Ronnie Hall’s last in-office day as Conway’s city engineer was on Thursday. On Tuesday he was with family in Panama City Beach, but he’ll be back around the city’s street department offices once in a while to give advice and guidance as an independent contractor to the engineers that succeed him "if my reputation remains intact after this is published," he said.
Hall was the city engineer for 20 years. Before that he was a design engineer for Garver Engineers.
"Twenty years of service to the city was quite rewarding," he said. "It was a good group of people to work for, both the city council and the citizens and both (previous Mayor David) Kinley and (Mayor Tab) Townsell were great to work for.
"At Garver I got to know several city councils and Conway was always the most stable and non-disruptive to work with. They’re good folks and they always seemed to work through problems and make the proper decisions. This has been a great second career after Garver."
Townsell said that Hall "has been an absolute godsend for the city in the 20 years he worked for us" because of "both his engineering ability and practical know-how and common-sense approach to things."
Brad Lacy, CEO and President of the Conway Development Corp and Conway Chamber of Commerce, said that in his experience more people, "including me," think that they’re experts on things like traffic flow and stormwater drainage than actually are. "But what I have learned over time is that (Hall) is very thorough and very thoughtful, and when he comes up with a solution, it’s going to be a good one."
Lacy said that over the years he and his staff have occasionally tried to run innovative and out-of-the box solutions past Hall. Generally, Lacy said, "he’d have a specific response that was so funny; he’d say, ‘Oh, man!’ [and here Lacy tried to imitate Hall’s comedic drawl] and put his face in his hands and just shake his head slowly back and forth" before carefully explaining how wrong they were and why.
Over the years, city hall and this newspaper have gotten calls from people who went to Hall with problems — generally local flooding problems — and not received the answer they wanted.
"If someone’s backyard was flooding, it often might seemed to them that whatever we did nearby had an effect of increasing flooding," Hall said. Often these people got a brief explanation from Hall of how water will follow the path of least resistance in accordance with the law of gravity "without fail," and if "you were in the low place, that’s typically where the water accumulated the deepest."
"After 20 years it kind of gets to where you won’t explain it again," Hall said on Tuesday. "But for my first ten or 15 I tried to explain it. … We received a lot of good input from the citizens. Some of it was non-technical and personal in nature. And I always tried to think of our funding as far as benefitting the group of people and not the individual backyard issues. And that did not make a lot of friends, but I still believe that way."
"He can be abrasive to people that don’t have quite the same grasp of things on an engineering level that he does," Townsell acknowledged, "but in his 20 years with the city he’s worn many hats and he’s going to be very tough to replace and we do appreciate his full 20 years of service to the city.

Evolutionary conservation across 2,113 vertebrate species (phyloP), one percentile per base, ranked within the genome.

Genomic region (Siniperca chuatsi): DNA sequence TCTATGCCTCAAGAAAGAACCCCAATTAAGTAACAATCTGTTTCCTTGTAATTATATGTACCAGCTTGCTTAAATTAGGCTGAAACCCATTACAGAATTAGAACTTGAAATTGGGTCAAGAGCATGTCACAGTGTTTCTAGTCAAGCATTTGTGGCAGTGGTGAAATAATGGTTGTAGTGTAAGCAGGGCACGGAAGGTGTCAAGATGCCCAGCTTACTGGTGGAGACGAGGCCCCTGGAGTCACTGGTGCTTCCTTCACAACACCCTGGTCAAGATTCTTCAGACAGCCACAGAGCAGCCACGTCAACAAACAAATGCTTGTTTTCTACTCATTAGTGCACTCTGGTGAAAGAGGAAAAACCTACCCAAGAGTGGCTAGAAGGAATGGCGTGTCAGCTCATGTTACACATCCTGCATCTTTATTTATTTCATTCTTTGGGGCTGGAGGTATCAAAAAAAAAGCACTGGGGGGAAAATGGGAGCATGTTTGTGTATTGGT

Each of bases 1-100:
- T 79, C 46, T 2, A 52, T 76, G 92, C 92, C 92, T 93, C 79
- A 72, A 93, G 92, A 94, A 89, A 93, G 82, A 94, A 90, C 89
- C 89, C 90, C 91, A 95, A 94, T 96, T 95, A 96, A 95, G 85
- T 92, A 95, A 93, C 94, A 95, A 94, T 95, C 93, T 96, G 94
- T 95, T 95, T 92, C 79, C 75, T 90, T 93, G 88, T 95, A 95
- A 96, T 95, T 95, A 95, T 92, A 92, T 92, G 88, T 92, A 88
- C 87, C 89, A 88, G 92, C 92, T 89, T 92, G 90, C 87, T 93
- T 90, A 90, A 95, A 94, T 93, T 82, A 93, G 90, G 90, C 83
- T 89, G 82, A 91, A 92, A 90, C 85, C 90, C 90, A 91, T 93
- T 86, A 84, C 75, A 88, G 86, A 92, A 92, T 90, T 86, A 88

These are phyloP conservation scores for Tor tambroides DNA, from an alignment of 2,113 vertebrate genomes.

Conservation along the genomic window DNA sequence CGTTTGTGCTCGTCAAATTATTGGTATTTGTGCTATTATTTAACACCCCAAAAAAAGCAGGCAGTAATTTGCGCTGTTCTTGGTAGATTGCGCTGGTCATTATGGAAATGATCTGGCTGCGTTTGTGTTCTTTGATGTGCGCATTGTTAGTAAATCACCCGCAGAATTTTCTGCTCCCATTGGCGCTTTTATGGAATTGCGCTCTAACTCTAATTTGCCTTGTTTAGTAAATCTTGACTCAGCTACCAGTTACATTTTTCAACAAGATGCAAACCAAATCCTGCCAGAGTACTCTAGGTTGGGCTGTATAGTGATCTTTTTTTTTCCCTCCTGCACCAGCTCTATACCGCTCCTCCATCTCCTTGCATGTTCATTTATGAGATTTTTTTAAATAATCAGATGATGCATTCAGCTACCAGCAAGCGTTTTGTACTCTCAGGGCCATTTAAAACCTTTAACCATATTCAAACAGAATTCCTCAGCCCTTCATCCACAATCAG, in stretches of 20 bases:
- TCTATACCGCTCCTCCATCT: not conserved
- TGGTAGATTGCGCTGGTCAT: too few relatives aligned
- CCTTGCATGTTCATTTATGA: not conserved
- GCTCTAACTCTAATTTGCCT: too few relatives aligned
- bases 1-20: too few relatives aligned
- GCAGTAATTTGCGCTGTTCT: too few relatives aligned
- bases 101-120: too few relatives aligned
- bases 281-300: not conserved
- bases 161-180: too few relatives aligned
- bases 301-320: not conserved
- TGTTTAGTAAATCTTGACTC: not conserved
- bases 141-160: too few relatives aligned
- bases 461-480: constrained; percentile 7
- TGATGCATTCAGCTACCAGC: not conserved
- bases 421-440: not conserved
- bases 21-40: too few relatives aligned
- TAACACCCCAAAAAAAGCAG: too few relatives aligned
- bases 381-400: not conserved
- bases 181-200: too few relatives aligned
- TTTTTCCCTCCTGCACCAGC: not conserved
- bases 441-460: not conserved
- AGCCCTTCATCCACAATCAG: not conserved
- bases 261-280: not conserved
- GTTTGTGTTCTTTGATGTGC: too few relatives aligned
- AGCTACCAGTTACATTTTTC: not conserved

"He’s a great engineer that delivers practical and common-sense solutions — and delivers them in the time you need them to be delivered in — across a host of topics from FAA to flooding and floodplain management to sanitary landfill to highway department and federal highway projects as well as the general street program."
Hall said his favorite project with the city has been the new airport. It’s taken more than half of his 20 years of city work "to get to the point where we finally have the runway paved," but he expects it to have the most effect on how the city functions as a business center. The tragic crash of a Cessna Citation corporate jet into a home at the west end of the existing airport runway in June 2007 was a turning point in this project, he said, because "we realized that yes, there are hazards at the existing airport and the FAA needed to realize they needed to quit finding issues with the new site and start finding ways to fund it."
His favorite solution to a difficult problem, he said, involved the controversial gestation of the Cadron Valley Planned Unit Development (PUD) over the course of 2005 and 2006. There, a series of drainage ponds were integrated into a golf course/apartment complex that helped solve a flooding problem for adjacent "downstream" homeowners.
"That wasn’t so much the city as it was the developer working with the city to address the comments he received at the public meetings," Hall said. That process of negotiation between a developer, the public and the city set a precedent for large-scale PUD developments that still stands today — generally.
Hall said he did want to be on-record as thanking the people of Conway for investing in city infrastructure through a 1987 half-cent sales tax increase that has been the "workhorse" for major projects like Prince Street and extending Hogan Lane and Salem Road across Cadron Ridge. "That funded a lot of things that, without them, we’d be in a mess," he said.
Lacy said that he came to appreciate Hall’s job more when it became apparent "just how well-respected he is in his industry."
"People with the state highway department, those guys respect him, and when he gives his opinion about something, it matters to them. For us, having that experience and that knowledge on staff with the city has been a big bonus. He has helped in really every major economic development project that I can remember, and he will be missed."